Bucks take full advantage of the breaks handed them to pull away from Pistons

Blake Griffin
Blake Griffin finished with 16 points and 10 rebounds as the Pistons ran out of gas in the last 15 minutes in their loss to Milwaukee.
Chris Schwegler/NBAE/Getty Images
by Keith Langlois
Web Editor

DETROIT – The Milwaukee Bucks don’t need any built-in advantages, but they’re ruthless enough to capitalize fully when handed them.

The Pistons came into Wednesday’s matchup with the 19-3 Bucks – winners of 13 straight now – having won their last two games by 34 and 33 points. That might have impressed 28 other NBA teams, but the 29th – yup, Milwaukee – happened to be their opponent and the Bucks were coming off wins of 44 and 41 points.

Broadening the challenge for the Pistons, they were playing their third game in four nights and the second of a back to back against a Milwaukee team that was off on Tuesday. That was the same script as late November when the Pistons also played the Bucks at a rest disadvantage.

One more setback for the Pistons was dealt them before tipoff when Luke Kennard, their breakout player of the season, was ruled out with tendinitis in both knees, an issue he first encountered in training camp.

“That hurt us,” Dwane Casey said of Kennard’s absence after the Pistons, who hung close for 33 minutes before running out of responses, lost 127-103. “We felt like we needed another ballhandler. Against a great defensive team, you need multiple ballhandlers.”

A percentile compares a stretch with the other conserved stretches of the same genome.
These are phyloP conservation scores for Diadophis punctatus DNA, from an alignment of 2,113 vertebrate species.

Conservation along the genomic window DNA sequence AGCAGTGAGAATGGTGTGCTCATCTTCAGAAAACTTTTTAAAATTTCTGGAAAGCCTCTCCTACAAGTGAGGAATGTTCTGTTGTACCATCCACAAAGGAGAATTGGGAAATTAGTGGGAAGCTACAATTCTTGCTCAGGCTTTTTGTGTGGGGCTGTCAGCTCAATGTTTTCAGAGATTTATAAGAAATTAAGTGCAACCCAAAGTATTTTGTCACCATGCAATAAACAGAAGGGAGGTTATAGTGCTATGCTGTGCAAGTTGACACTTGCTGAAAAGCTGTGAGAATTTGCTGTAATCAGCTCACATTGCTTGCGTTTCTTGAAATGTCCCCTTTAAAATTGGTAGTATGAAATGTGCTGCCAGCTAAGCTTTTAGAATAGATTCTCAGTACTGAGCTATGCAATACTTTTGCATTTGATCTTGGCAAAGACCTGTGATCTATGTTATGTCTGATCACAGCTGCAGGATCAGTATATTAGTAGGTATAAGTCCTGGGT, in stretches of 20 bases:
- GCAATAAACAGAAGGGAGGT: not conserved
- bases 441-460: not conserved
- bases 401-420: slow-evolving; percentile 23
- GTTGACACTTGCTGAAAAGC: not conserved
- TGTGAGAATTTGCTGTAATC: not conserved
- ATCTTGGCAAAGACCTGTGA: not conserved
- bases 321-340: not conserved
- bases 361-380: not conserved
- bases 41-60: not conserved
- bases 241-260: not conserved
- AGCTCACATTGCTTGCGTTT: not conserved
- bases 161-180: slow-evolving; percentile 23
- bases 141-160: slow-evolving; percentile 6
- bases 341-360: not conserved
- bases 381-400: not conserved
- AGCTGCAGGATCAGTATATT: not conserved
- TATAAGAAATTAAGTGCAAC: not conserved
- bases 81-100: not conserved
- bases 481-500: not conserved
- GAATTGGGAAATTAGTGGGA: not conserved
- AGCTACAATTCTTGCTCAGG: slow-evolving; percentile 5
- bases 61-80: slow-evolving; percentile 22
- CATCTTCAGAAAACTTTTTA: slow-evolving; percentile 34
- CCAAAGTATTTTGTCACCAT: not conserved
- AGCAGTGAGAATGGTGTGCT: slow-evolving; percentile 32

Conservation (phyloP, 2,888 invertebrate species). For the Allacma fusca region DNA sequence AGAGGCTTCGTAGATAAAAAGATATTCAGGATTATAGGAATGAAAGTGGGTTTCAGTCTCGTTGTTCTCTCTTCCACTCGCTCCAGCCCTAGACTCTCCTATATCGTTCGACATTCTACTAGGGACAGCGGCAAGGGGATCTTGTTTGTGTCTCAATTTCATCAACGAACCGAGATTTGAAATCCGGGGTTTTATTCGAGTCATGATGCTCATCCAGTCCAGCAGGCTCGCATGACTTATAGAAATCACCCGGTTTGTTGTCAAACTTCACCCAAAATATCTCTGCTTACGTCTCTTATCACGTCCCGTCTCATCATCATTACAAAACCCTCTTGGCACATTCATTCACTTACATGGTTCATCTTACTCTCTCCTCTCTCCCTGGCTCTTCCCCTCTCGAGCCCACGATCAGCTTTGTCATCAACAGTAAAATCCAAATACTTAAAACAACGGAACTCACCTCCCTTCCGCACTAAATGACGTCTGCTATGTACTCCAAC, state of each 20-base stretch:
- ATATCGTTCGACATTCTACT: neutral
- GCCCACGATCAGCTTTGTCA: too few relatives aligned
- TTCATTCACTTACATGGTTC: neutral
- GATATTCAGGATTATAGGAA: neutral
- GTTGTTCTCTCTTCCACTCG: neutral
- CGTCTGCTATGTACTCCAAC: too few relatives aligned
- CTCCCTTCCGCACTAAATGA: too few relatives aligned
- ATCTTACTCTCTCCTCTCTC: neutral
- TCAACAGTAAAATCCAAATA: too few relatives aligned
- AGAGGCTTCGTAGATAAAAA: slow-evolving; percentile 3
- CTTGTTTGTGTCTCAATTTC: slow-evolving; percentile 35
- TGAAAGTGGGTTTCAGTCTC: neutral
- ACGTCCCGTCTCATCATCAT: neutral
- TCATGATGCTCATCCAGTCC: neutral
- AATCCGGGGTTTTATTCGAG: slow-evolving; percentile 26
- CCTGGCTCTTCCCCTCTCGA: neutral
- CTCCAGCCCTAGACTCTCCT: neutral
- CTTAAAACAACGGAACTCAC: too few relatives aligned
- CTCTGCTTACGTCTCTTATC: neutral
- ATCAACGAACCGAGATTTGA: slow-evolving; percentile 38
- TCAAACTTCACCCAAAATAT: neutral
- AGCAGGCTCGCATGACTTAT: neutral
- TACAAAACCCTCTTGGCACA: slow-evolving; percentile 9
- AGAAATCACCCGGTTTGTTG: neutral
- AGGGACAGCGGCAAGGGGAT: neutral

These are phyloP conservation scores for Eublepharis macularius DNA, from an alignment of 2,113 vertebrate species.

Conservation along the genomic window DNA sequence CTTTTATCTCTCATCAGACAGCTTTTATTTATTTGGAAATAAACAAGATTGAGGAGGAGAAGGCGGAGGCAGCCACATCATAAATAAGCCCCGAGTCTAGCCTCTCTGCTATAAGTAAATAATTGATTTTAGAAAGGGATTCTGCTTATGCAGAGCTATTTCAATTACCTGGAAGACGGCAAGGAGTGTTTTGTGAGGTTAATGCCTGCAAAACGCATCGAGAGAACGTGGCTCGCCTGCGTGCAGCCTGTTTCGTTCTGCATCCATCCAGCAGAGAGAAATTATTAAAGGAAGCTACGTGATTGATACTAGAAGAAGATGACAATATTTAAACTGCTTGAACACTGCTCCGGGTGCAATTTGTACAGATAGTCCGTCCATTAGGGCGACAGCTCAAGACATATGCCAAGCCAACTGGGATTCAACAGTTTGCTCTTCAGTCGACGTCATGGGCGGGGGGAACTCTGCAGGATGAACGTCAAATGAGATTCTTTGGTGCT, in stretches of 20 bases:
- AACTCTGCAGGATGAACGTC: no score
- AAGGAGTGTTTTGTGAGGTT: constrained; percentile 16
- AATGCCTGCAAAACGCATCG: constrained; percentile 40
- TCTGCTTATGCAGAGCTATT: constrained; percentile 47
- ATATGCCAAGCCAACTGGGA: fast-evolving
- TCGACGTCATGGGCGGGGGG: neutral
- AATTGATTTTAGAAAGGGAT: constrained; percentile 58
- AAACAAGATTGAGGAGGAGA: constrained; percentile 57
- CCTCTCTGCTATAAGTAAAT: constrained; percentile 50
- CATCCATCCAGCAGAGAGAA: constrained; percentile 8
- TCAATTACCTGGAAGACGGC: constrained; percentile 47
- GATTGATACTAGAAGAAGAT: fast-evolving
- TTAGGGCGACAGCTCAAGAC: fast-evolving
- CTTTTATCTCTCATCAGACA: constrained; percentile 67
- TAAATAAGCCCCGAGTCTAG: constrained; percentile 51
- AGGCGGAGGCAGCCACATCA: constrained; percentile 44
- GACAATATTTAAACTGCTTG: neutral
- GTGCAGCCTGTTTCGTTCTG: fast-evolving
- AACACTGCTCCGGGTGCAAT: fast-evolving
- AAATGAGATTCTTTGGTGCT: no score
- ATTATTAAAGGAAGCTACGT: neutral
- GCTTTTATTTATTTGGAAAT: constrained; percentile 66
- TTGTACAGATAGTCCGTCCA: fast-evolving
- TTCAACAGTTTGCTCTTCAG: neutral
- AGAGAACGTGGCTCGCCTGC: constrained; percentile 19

With Kennard missing, Casey elevated Svi Mykhailiuk to the starting lineup for the first half, then used Langston Galloway in that spot to start the second. Both had been integral to a bench unit that had exhibited remarkable balance and chemistry in averaging 71 points over the last two games.

The Pistons rarely found anything approaching the sort of offensive harmony of recent games. Whether it was back-to-back fatigue, Milwaukee’s ability to cover the floor, the reconfigured units or simply missing shots – or, more likely, some combination of all of those factors – the Pistons struggled in shooting 42 percent and clawing to get over triple digits.

Milwaukee struggled just as much in a slugfest of a first quarter that ended with the Pistons ahead by two points. They probably needed to come out of it ahead by more than that to have a fighting chance. Milwaukee wound up with 22 points in the quarter and eight came via second-chance baskets and six more via turnovers. Throw in the free throws the Pistons missed (14 of 22 for the game) and Pistons mistakes – on a night they had little margin for error – were fatal.

“We have to credit their defense and their physicality with some of that,” Casey said. “Those turnovers hurt. We’ve been taking care of the ball, but against elite competition you’ve got to be even more concerned, more careful with the basketball.”

“They’re the top of the East for a reason – top of the league, really, for a reason,” Blake Griffin said. “It was a good test for us. Second time we’ve played them on the second night of a back to back. But we’ve just got to be better.”

Milwaukee surged ahead to start the second quarter when the bench – down one key player with Kennard’s absence alternately robbing the unit of Mykhailiuk or Galloway – struggled in minutes against reigning MVP Giannis Antetokounmpo, who finished with 35 points and hit 4 of 8 3-pointers, his area of weakness.

“He’s the MVP for a reason, but we’ll live with him shooting threes,” Griffin said. “Tonight, he hurt us. You have to pick something when you play a team like this.”

The Bucks went up by 18 in the second quarter, but the Pistons closed to within 11 at halftime and were within eight with under three minutes left in the third quarter when it got irretrievably away from them. Milwaukee closed on a 12-0 run to lead by 20.

“It’s always a dogfight,” Galloway said. “We’re in the same division, so it’s going to be a dogfight every single night. Right now, they have our number, so we owe them.”


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